The baseball cognoscenti like to say that the MLB season is a marathon.
Oh, no, that’s selling it short. This is way longer than a marathon.
This thing goes from the February start of spring training to the November World Series conclusion.
Baseball takes longer than human gestation.
Never miss a local story.
So suggesting that any team is entering a key stretch of games in June is to ignore the wisdom cultivated over more than a century.
But here it is.
Heading into Monday’s game against Cleveland at Safeco Field, the Mariners had 33 games lined up before the July 11 All-Star break.
In that span, they have 27 games against teams at or above .500. Fourteen of those games are against teams leading or tied for division leads, and five series pit them against teams that were in the 2015 postseason.
These Mariners, in the first season under general manager Jerry Dipoto and manager Scott Servais, have exceeded most expectations already, not only hanging near the top of the division, but being exciting, fun and interesting.
But staying afloat during the next month is important in the process of hardening the foundation upon which long-term competitiveness can be built.
At the very least, this is a chance to prove they can stack up against some of the best.
They limped into this scenario having lost seven of their past 10. Their regal starter Felix Hernandez might be out for an indeterminate span with a calf injury, and the starting rotation has been inconsistent.
That makes this a month of games that can validate Seattle’s promising start and solidify the suspicion that this team has what it takes to remain in contention well into the fall.
Before Monday night’s game with the American League Central-leading Indians, Servais answered predictably when asked about the next month of challenges: He’s got more immediate concerns than examining the opponents on the docket for the next 33 games.
After giving up 47 runs in the previous five games, Servais pinpointed the obvious: “I’m focused on how we’re playing right now. The biggest thing for us is we’ve got to get our starting pitching back on track. It all starts with starting pitching. I don’t care if you’re playing teams above .500 or below .500, starting pitching drives the train.”
His job is to keep it on the tracks.
And, as he pointed out, they haven’t always dominated sub-.500 teams they’ve faced.
Catcher Chris Iannetta has played nearly 900 big-league games, so he’s familiar with the rhythms and fluctuating tides of seasons.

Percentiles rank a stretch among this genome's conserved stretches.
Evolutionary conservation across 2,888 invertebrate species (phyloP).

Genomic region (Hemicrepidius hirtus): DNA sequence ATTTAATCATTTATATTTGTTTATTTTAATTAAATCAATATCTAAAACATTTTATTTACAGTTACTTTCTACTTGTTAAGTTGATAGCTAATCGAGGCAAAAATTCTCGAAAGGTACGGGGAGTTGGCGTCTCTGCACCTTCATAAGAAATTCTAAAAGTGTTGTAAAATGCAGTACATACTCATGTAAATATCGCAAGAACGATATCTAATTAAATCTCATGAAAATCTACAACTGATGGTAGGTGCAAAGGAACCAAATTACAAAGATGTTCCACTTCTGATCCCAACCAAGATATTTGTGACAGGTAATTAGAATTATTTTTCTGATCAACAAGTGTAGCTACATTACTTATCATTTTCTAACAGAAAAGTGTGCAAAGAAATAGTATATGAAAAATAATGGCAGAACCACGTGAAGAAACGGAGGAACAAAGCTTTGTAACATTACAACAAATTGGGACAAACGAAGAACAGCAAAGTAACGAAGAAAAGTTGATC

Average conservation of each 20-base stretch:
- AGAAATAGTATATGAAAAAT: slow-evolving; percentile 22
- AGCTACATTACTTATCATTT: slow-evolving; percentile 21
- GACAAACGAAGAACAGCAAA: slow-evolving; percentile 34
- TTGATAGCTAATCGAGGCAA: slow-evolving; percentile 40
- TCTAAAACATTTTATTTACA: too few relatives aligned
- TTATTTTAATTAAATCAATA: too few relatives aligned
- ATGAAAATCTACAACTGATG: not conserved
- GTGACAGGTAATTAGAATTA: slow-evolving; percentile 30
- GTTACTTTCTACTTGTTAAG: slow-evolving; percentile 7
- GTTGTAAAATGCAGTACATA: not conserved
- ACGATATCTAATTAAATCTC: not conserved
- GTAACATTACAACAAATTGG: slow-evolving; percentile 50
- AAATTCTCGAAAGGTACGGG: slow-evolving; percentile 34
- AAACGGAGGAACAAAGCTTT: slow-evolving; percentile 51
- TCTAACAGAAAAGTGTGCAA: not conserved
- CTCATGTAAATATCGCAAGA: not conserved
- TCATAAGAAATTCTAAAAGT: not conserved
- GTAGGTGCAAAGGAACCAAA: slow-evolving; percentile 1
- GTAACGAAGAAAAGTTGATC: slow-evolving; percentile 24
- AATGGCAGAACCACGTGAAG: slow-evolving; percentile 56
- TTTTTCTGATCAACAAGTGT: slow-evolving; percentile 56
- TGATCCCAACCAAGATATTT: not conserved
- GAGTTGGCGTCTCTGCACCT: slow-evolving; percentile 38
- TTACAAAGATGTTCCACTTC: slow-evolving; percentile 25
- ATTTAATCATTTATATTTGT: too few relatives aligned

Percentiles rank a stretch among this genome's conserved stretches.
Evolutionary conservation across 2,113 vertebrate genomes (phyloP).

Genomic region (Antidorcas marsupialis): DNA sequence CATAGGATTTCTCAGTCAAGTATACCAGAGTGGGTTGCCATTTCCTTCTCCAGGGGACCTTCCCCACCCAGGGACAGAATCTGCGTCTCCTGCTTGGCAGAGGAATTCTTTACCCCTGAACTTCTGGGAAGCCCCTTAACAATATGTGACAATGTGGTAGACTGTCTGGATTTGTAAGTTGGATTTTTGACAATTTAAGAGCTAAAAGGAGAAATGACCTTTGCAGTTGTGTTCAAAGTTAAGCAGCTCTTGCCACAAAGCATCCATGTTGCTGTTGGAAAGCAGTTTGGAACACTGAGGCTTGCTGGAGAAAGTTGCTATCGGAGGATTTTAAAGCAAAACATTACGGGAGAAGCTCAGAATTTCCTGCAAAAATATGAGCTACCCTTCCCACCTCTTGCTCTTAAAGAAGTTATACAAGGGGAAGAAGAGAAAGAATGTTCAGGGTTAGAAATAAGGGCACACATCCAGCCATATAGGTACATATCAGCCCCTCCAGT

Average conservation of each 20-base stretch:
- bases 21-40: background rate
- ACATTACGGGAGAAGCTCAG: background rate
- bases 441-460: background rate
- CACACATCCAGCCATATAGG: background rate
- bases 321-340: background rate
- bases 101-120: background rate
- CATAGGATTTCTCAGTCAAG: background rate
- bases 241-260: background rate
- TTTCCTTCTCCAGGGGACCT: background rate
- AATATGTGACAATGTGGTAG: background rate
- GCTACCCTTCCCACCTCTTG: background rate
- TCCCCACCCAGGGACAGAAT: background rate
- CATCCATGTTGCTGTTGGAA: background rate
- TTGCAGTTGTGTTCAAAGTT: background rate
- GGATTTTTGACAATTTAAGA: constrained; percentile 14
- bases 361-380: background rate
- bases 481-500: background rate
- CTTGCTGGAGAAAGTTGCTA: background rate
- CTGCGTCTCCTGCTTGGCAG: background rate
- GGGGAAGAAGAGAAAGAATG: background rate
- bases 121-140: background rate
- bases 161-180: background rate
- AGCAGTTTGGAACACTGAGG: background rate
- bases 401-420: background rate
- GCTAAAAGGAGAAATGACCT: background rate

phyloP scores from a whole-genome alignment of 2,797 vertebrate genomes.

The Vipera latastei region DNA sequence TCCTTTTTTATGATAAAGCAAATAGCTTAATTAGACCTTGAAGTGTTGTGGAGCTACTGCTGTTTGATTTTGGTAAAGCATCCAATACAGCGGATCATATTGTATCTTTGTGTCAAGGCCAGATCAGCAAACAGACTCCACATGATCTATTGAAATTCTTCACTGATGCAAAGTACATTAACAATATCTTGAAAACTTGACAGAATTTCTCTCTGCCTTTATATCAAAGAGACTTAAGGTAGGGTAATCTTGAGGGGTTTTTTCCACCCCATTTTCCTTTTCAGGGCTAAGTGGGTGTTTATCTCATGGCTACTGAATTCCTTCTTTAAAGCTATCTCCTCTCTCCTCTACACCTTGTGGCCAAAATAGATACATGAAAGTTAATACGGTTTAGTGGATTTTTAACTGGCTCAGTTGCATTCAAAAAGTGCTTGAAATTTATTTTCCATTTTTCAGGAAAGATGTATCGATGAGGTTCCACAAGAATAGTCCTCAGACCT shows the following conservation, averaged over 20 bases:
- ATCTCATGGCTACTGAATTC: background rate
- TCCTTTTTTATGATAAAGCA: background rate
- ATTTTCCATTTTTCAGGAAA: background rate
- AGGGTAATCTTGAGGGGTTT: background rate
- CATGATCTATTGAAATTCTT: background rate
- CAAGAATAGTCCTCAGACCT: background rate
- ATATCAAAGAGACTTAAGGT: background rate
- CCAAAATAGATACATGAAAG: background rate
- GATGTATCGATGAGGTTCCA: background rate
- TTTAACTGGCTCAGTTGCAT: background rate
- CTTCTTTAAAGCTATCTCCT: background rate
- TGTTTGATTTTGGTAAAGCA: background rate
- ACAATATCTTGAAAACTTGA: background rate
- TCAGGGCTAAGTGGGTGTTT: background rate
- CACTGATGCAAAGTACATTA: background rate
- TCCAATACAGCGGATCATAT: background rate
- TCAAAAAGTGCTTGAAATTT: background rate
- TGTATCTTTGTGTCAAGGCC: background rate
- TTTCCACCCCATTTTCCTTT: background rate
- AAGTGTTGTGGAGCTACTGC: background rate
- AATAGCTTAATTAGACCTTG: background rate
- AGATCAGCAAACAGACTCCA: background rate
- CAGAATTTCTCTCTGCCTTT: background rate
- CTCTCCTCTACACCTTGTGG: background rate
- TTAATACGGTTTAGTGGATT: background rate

An underappreciated factor in the demands of a schedule is the placement of days off. The M’s have only two between now and July 11.
“Long stretches without days off can get tough; that’s sometimes more important than the quality of teams you’re playing,” Iannetta said. “It makes it important for the coaches to really manage the pitchers and the bullpen to make sure guys aren’t getting overworked.”
Yes, Iannetta agreed, the focus has to be on each game, and the series at hand, for which they study their scouting reports. But occasionally he looks ahead to what the schedule has in store.
And a part of how a team fares, against either great teams or the bottom-dwellers, is how the players collectively cope with the inevitable problems that arise.
“Team chemistry is very important over the course of a long season,” Iannetta said. “I think anything good or bad gets magnified depending on the chemistry a team has. Everything you have to deal with is easier when you have a good clubhouse and you’re there for each other.”
Does that apply to the Mariners?
“That’s what we have here. It makes it so much easier to weather adversity when you’ve got that,” Iannetta said.
Even with the recent skid in Texas, the 2016 Mariners feel like a team on the rise, a team with a lot of talent and a competitive attitude.
We’ll see where that all gets them come mid-July.
Strength of schedule
The Mariners, after dropping three games to division-rival Texas over the weekend, won’t find any breaks in the schedule anytime soon. A closer look:
▪ 27 of the next 33 games before the All-Star break are against teams that are .500 or better
▪ 14 of those games are against teams in first place or tied for first
▪ 5 of the 10 teams they play in this span made the playoffs in 2015 (Kansas City, Texas, Houston, St. Louis, Pittsburgh)